posted on 25 February 2004
Diocese of Westminster
The question of what it means to be human, and to live the fullness of human life as God intends we should, is one of the most important challenges we face. The question takes on added urgency for all who are actively engaged with young people - in education, in intellectual and spiritual formation, and in family and community life. How do we help young people to contribute not only to their own happiness, but to the flourishing of our society and of our culture?
As Christians we need to cultivate a careful and a sensitive regard for the culture of which we are part. It is not from outside, or apart from the world, that we live as Christians, it is from within. Both faith and culture present us with challenges. Let's take three.
Our culture tends to focus on the individual, on his or her rights, and on personal autonomy; and correspondingly less on society and the common good. This focus on the individual is valid because we are all unique. Each of us has an essential and innate dignity which comes from being human. So every person has rights, and a dignity which must be respected. However human history shows very clearly that we do not exist, let alone flourish, in isolation from each other. We are all part of something much bigger than ourselves. Which means that our rights as individuals cannot be seen in isolation, any more than we can. They have also to be seen in relation to, and not over and above, the needs of the communities of which we are part. This is something we begin to learn at home. The idea of a 'me, me, me' culture is a contradiction in terms.
Another focus, some would argue almost an obsession, in our society, and in parts of the media, is sex. This has something to do with a much greater openness about sexual issues than in times past, and that is a good thing. However it would be interesting to analyse the context, and content, of the sex which we see on our screens, and which dominates so much modern advertising. More often than not, there is no context. Sex is presented as something which has no real significance. Love is hardly even mentioned. Commitment is measured in attachments of weeks, not lifetimes. If sections of our mass media trivialise sex, it is only a matter of time before society as a whole loses touch with the true meaning and wonder of sex. Sex divorced from love, from commitment, from fidelity, and from the desire to have children is a mis-representation of something profound and extraordinarily important. We are not doing enough to prepare our young people for life-long stable relationships and, ultimately, for marriage. Which is strange considering this is what most people aspire to: 89% of young people interviewed in a recent survey said that what they most wanted was to have a stable marriage.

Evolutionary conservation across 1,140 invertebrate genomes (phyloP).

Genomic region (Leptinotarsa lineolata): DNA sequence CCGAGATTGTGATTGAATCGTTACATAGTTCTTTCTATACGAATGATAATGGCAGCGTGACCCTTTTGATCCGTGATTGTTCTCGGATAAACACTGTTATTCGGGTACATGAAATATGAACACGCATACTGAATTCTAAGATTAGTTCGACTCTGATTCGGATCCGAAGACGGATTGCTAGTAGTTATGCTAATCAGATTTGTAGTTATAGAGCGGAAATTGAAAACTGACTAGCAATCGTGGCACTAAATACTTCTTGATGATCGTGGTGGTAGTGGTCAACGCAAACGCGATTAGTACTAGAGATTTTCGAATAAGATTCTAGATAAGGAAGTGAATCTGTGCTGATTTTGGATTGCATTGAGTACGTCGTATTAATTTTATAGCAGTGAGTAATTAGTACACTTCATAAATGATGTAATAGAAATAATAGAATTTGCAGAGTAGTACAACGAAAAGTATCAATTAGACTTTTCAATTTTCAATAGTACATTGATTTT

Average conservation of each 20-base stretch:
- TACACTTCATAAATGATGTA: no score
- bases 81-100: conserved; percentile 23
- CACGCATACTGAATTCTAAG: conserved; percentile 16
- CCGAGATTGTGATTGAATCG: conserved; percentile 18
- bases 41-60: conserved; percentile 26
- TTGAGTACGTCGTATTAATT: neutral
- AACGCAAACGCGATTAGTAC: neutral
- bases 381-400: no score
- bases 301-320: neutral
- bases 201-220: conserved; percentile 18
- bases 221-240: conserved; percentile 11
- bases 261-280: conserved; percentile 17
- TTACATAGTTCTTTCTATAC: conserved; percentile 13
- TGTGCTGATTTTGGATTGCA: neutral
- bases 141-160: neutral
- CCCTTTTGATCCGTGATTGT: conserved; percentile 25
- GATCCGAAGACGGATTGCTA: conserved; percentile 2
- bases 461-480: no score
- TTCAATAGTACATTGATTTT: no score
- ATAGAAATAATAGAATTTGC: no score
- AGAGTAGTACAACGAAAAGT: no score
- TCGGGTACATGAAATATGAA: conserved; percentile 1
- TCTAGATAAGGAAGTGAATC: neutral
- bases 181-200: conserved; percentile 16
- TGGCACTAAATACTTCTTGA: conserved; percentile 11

I think the media has got it wrong. Sex is not more important to us, or to our children, than the truth about relationships, and the real meaning of love and commitment. In the market-place sex sells. But in our culture there is much more at stake than the size of the magazine market, or the health of the advertising industry. The breakdown in family life, the increase of divorce, the ease with which sexual relationships become 'passing' and peripheral, is in danger of inflicting real damage on our society. The cement which holds society together is family life. Stable families are made and sustained by loving, unselfish and mature relationships. A failure to recognise this simple fact could prove fundamentally destabilising to our culture.
Thirdly there is a growing sense in our culture that we have the right to a risk-free existence. Some risks are real and to be avoided. But we must not let our aversion to risk take us to extremes. Is it right, for example, for doctors, teachers or social workers to live in constant fear of accusations of malpractice and the risk of litigation? Connected to our aversion to risk is the urge to find someone to blame. Everything which goes wrong has to be someone else's fault - heads must roll; compensation must be paid. Sometimes this is right, but there is a danger that we end up simply running away from reality and from forgiveness, and that we lose our freedom, our spontaneity and our compassion in the process.
This may sound rather negative. That is not my intention because I think our culture is actually much richer and truer than all this would suggest. In a media dominated age we inevitably have to look deeper to find the traces of our human flourishing. In conversation with young people I detect a deep yearning for meaning, and for a sense of purpose. Perhaps even deeper than might have been the norm thirty years ago. And for many young people this also means a strong desire to serve others in a self-sacrificial way. Young people are not taken in by some of the more superficial aspects of our culture. As human persons they remain centred on the search for meaningful relationships, for truth, and for love. Yes - they enjoy the 'good things of life' but they are also seeking things that have a more permanent value. In my experience young people today, although they may not be overtly Christian or attend any church, understand and value the spiritual dimension of their lives, because they recognise that that is how we are created. And usually, perhaps unsurprisingly, their deepest desire is to marry and have a family. Ours seems to be a society that is genuinely searching for meaning and for hope, searching - if you like - for God.